An implantable drug-delivery system on a chip

Meng Shiue Lee, Da Jeng Yao, Wen-Syang Hsu*

*Corresponding author for this work

Research output: Contribution to journalArticle

2 Scopus citations


An implantable system for drug delivery provides a new strategy for drug therapy, and typically involves a microfluidic chip produced with micro or nano-technology. Implantable systems have the flexibility to conform various schemes of drug release, including zero order, pulsatile, and on demand dosing, as opposed to a standard sustained release profile. Such an implantable system is classified as allowing either controllable or uncontrollable drug release after implantation, so an active or passive delivery system respectively. The performance and related applications of these systems vary. The key points of each technology are highlighted such as performance, working principle, fabrication methods, and dimensional constrains. We here review the implantable drug-delivery system in current research with a focus on application and chip performance, and comparison for passive and active delivery system.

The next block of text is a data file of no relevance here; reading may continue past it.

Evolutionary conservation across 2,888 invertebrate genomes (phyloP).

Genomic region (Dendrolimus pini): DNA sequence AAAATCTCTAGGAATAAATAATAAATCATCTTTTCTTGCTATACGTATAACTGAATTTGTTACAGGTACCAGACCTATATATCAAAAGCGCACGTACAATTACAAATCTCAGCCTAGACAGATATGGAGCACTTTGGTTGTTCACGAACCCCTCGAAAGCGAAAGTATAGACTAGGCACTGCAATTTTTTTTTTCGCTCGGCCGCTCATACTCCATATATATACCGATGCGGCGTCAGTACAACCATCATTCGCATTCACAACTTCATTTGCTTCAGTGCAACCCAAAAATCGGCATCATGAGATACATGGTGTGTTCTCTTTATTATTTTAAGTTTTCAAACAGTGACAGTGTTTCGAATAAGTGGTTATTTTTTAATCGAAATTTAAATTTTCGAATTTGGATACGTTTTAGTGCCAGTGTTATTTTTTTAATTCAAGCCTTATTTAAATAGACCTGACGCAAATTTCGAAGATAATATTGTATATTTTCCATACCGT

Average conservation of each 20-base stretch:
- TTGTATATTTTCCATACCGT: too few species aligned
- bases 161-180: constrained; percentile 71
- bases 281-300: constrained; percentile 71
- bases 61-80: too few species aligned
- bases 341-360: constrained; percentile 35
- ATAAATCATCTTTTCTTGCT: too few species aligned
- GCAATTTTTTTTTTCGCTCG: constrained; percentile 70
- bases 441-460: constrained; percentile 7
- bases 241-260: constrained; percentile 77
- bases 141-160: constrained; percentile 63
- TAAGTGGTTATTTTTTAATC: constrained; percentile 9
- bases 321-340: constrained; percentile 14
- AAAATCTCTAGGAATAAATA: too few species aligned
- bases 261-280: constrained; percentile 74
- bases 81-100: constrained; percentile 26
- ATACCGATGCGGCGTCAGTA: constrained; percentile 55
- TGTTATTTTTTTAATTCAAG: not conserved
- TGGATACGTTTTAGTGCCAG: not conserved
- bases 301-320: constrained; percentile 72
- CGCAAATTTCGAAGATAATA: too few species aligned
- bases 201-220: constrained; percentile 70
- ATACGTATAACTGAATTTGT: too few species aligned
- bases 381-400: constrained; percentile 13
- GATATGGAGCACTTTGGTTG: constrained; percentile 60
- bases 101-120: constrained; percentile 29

Original languageEnglish
Pages (from-to)1516-1524
Number of pages9
JournalCurrent Topics in Medicinal Chemistry
Issue number15
StatePublished - 1 Jun 2015


  • Drug delivery
  • Implant
  • MEMS
  • Microfluidic

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